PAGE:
He's Just Not That Into You -Part I

by Jennifer Donnell

Goose likes sparkling water first thing in the morning when he takes his pills. Orange flavored, he takes a swig straight out of the bottle and wipes the drip from his trimmed beard. His hair has hints of red, which catch in the early light. I wonder if our son will have the same, once he's grown.

I like silence in the morning, but seeing Goose's face wakes a patter in my heart even at 7 a.m., which in turn sends a memo to my brain. My eyes stay fluttered open, all blue, and I smile. 

If you knew Goose, I expect we'd get in a fist fight over who was more worthy of his affections. Who wouldn't love how excited he gets about quantum physics and can beat almost anyone at Monopoly. Or, the way he explains his feelings, even the hard ones. Who wouldn't love the dejected child who grew into a man, without anyone's help.

I reach for him under the cream colored covers, find his belly and teasingly poke at his belly button even though he hates that. He feels like home. He swats my hand away and strokes my blonde strands of hair off my face. I wrinkle my nose, wondering if I look okay. We may have love, but I'm never sure if its unconditional. I know my hair is messy, but love just feels lovely and I moan like a purring cat. As he leans over and kisses me on the lips, I think about how, warts and all, I'm the luckiest woman in the world. I don't care that bills are due, that Hayden hates him or that my ex hates me, so long as we found one another. However, my moan wakes the baby who seems less enthused by the sight of our faces and wants to fall back asleep, which he promptly does in my arms.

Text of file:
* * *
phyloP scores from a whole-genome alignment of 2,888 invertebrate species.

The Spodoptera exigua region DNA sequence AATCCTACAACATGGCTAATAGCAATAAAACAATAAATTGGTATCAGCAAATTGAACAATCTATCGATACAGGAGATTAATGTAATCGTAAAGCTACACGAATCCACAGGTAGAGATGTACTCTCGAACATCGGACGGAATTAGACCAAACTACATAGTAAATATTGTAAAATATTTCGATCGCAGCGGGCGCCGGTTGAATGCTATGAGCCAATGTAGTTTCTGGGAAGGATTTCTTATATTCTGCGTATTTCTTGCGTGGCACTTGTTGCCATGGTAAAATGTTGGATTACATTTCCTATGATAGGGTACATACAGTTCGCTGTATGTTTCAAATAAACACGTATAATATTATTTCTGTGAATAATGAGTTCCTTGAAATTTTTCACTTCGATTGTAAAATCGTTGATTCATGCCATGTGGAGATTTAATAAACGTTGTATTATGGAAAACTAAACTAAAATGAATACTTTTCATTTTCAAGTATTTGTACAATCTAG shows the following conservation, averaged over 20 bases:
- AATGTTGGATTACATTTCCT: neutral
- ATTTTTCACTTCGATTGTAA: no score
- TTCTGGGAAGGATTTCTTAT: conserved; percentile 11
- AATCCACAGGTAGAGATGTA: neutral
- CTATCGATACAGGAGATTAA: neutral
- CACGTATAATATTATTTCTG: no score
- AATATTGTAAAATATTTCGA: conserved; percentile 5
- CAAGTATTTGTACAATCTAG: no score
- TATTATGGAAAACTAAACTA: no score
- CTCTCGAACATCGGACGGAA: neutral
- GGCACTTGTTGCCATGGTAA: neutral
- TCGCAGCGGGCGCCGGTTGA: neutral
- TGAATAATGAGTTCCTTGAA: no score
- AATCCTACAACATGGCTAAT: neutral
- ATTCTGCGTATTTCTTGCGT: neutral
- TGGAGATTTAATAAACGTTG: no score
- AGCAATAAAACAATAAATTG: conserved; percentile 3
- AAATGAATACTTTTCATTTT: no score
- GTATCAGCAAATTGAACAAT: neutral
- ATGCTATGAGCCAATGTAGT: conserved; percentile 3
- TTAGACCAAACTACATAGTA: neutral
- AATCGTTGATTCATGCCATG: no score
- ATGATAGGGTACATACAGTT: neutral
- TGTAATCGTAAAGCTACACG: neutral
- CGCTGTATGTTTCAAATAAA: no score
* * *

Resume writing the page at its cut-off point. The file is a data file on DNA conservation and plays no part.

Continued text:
Goose covers my legs with a floral silk robe, for light warmth, and whispers that he's leaving for work. He winks and places 4 chocolate kisses on the dresser, which I devour the moment he's out of sight. Breakfast of champions, I text him in jest, not knowing he's leaving for good.

That's the thing about the last time you spend with someone, in surrender, it's easy to second guess everything. Should I have made him breakfast, would he have stayed then? Should I have hired a night nurse for our son, so we had the bedroom to ourselves. Should I have given him more blow jobs or does even considering that revoke my feminism card. Every do-over fantasy I have always involves me doing more, being more, being more perfect.

“Too perfect.” my therapist intervenes in assurance, “You did enough, really. More than anyone else would.” The subtext is that I did more than I should. My appointment was coincidentally later that day, after his goodbye letter arrives in my email inbox. Maybe he thought he was doing me a last act of goodwill, sending it hours before my appointment. Likely not realizing that my driving blurry eyed while choking back hysterical tears so intense I could barely see the road or stop lights, made me a risk to myself and everyone else. In the months that followed, I'd replay that morning or the night before and look for holes. All I wanted was a hole so big I could fall into it, make sense of everything, and cry awhile.

“You know he's probably depressed.” my therapist confirms for the umpteenth time. It is weeks later and we are still rehashing it. I sometimes wonder if she's as sick of the sad person I've become as I am of myself. “Are you sure he's taking his medicine?”

I nod empathically, 200% positive. It'll be another 2 months until I find out I'm wrong.